ERIC Number: ED217295
Record Type: RIE
Publication Date: 1981-Dec-3
Reference Count: 0
Mobility out of Low-Paid Occupations: A Segmentation Analysis.
Pomer, Marshall I.
This study analyzes the mobility of workers initially employed in low-paid occupations who moved to moderately paid occupations, based on 18,347 observations of 1970 Census data, compared to 1965 data. The study relies on the concept of labor segment, which provides an antidote to the individualistic perspective. Two broad segments, a low-paid and a mainstream stratum, are defined in order to operationalize mobility of the type that might lift a family or individual out of poverty. To permit investigation of effects due to race, gender, and industrial sector, the low-paid stratum is subdivided into eight labor segments. In its linear form, the mobility model specifies that for each labor segment the probability of upward mobility is the sum of three effects: age, years of schooling, and current occupations. The estimates indicate that the chances for upward mobility differ across low-paid occupations. In addition, there are large effects for race and gender, and a substantial effect of industrial sector on black males. The mobility flows examined through the large data base show the operation of segmentation factors. The results support the segmentation view of the labor market, i.e., a person's life chances are factors other than his or her productive potential. Socioeconomic inequality is exacerbated because gender, race, industry, and occupation are determinants of mobility. (KC)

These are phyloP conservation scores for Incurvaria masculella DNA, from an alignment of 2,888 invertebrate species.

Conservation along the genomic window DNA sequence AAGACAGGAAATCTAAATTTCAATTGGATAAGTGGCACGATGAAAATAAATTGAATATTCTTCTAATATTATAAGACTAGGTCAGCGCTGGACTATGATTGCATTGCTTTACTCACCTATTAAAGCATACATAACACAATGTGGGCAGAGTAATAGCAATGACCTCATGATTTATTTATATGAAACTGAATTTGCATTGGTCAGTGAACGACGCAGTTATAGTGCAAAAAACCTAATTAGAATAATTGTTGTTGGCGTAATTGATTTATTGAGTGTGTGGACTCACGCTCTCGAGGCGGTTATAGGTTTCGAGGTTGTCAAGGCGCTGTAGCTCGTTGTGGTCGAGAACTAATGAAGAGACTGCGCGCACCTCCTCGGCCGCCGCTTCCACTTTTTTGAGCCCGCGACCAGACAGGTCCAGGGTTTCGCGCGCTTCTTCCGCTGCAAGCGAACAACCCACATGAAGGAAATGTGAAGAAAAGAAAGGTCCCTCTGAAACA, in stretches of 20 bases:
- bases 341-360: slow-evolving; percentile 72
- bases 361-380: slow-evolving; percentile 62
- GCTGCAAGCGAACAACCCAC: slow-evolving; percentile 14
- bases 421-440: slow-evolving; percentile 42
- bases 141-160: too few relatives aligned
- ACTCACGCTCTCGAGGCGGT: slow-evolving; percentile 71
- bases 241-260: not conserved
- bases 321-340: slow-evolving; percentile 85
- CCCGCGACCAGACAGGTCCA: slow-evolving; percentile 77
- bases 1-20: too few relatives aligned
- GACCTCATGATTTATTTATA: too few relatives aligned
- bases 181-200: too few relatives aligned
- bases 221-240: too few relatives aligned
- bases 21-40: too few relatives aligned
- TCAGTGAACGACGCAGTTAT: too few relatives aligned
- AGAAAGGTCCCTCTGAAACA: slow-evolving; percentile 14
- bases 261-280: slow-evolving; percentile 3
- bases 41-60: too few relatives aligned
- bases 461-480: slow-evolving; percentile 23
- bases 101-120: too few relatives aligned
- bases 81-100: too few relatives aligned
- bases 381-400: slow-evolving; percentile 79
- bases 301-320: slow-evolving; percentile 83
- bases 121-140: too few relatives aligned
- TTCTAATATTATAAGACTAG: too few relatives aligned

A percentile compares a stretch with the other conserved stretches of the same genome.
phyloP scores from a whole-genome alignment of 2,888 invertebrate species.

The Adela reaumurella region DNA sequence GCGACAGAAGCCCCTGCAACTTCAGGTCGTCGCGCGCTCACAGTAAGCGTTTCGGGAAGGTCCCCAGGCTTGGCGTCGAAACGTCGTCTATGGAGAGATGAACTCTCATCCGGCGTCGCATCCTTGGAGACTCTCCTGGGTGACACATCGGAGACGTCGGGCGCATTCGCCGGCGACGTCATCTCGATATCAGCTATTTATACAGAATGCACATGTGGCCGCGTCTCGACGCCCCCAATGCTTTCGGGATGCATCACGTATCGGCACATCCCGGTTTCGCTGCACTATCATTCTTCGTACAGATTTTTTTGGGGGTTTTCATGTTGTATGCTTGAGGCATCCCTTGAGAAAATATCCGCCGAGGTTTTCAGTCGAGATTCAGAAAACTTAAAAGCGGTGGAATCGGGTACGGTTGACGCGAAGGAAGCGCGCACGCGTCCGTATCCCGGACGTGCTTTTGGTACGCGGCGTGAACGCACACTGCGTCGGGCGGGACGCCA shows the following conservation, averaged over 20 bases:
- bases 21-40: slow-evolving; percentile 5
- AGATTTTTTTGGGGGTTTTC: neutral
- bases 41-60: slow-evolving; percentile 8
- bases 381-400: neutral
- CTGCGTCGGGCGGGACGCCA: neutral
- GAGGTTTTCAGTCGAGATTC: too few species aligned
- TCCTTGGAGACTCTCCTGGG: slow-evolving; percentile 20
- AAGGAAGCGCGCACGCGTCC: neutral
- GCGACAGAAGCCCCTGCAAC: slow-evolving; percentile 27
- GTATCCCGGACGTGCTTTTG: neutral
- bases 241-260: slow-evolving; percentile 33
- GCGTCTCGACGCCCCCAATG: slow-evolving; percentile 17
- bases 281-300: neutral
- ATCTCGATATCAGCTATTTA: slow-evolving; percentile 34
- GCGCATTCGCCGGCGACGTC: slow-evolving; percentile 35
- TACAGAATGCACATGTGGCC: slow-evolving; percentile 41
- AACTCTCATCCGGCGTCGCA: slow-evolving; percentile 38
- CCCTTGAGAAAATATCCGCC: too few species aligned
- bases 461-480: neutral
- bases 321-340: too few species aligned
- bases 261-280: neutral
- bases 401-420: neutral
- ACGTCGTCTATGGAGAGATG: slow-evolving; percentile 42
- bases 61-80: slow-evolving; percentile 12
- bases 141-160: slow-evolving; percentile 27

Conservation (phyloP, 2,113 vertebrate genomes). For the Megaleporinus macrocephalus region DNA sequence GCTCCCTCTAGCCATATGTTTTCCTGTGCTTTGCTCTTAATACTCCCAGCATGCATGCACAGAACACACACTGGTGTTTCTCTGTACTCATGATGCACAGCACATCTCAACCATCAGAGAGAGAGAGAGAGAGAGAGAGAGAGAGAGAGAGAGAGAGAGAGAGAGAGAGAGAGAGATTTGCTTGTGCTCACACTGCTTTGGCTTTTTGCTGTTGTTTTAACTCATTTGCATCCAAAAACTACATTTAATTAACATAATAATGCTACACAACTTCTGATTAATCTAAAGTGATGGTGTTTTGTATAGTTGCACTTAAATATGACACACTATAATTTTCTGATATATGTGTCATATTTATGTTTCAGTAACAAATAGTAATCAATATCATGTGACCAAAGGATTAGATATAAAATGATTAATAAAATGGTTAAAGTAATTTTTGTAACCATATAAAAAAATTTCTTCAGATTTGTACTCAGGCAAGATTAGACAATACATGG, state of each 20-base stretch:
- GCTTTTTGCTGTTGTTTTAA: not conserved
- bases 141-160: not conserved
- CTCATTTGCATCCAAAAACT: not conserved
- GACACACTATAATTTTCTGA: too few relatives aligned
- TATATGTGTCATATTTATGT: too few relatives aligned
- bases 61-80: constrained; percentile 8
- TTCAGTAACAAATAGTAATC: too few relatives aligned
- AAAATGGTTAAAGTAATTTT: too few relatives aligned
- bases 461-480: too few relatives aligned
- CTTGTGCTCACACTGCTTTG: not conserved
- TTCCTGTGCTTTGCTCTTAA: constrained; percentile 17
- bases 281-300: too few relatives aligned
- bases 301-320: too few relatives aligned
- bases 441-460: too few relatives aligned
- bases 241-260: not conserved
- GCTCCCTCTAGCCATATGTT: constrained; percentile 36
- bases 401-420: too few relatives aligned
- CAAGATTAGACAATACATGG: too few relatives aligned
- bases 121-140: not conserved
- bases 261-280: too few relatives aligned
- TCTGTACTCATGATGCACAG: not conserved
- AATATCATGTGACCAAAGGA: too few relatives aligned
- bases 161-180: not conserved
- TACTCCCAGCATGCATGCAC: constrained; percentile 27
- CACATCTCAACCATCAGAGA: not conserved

Publication Type: Opinion Papers; Reports - Research
Education Level: N/A
Sponsor: National Inst. of Education (ED), Washington, DC.
Authoring Institution: California Univ., Santa Cruz.
Identifiers: Labor Force Segmentation